This will not be the same

- one will contain LiAlH4
- slight variation in power between cells as the resistance will change (will be logged)

UPDATE#1 - Prep tests

If our data is to be believed, we feel it is important to share our calibrations, even when a team member isn't quite hooked into doing things fully live. That way, when you do see live data, then everyone knows how a null system behaved.

Alan Goldwater did a pressure / heating test yesterday with a little bit of water in the cell to see how things went and you can see the results in the attached images, there are descriptions attached.

Meanwhile Ryan took a dummy coil on a 12 hour heat-up to test using the old controller we bought. With 40V and 3 Ohms, it maxed out at 700ºC which means we may have to run through a 1:2 transformer so that we can get to the right temperatures. This may also mean we have to run control and active cells separately after the mini *GlowStick* run... if we see something interesting however, we can invest further in the experiment we want to do.


UPDATE#2 - Bill Of Materials

Basic BOM for the "Glow Stick" reactors built during our February experiments, and currently under test at HUG in Minnesota. Alan's GS2 design uses a larger (0.375 x 0.125") core tube.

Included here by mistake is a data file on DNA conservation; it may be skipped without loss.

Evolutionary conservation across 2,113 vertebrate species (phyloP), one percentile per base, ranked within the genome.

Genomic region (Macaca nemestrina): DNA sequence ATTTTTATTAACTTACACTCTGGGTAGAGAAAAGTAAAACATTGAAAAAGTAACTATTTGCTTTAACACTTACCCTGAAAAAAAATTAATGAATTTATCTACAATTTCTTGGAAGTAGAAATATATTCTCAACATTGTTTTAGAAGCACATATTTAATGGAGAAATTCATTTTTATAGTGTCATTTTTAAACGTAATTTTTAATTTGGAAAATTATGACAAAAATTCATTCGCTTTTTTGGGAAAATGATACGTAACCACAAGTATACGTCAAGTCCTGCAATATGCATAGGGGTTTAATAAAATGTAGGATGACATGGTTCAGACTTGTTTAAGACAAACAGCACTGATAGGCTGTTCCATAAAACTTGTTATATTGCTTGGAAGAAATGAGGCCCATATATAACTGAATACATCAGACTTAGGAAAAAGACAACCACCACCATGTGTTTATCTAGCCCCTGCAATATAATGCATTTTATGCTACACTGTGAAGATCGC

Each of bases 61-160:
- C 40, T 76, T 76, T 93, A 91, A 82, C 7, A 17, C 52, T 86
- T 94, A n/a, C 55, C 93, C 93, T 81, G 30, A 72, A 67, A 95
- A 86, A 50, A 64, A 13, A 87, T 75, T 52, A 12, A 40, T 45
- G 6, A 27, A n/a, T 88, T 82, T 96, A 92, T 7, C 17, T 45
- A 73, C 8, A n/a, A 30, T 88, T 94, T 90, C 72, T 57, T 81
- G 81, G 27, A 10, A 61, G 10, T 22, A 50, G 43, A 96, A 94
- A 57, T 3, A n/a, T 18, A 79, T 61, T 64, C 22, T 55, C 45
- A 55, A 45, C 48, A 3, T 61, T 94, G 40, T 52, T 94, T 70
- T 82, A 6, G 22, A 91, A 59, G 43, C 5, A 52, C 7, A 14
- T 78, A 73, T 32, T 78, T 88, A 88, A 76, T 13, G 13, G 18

BOM for Glow Stick reactor design  30 January 2015   Prices in US$.

McMaster-Carr - quantities to taste:
Core tube   12"   0.250" x 0.125"          8746K15      15.20
Core plug    12"    0.125"    ±0.004        87065K42    20.94
Outer tube  12"    0.500" x 0.375"        8746K21      36.27

Swagelok fittings:
Al ferrules   A-400-SET          1.76
SS cap         SS-400-C             6.90

Kanthal A1 or Inconel wire 18 gauge -  on hand

Structural supports
Alumina felt for ends of outer tube
Copper split nuts for heater wire
Diamond burr for grinding core plug to fit (lathe toolpost grinder needed)

The core tube will be 12" long with 8" or less active region
The core plugs will be 2" or more long each end
The outer tube will be 10" long to allow clearance for the core fittings


UPDATE#3 - Preparing for first live run in California

1st April 2015

Alan did a series of settled power steps with the PID controller bypassed. Then he entered corrections for the increase of resistance with temperature, and used 5-minute average power from the Cal1 voltage data. The result seems good enough show the measurement technique will work, so he'll take the cell down for fuel loading tomorrow morning.

This morning he opened the cell by removing the 1.8" inside thermocouple and found it survived, though the tube cracked mid-way from being a tight fit. The was then put on vacuum at 200 C, initially 1 torr and dropping as the water vapour is extracted.

This afternoon he will make up the fuel mixture. As Dr. Parkhomov's Nickel has not yet arrived, he will be using the Hunter Chemical AH50 carbonyl nickel that Bob Higgins sent him along with some LiAlH4.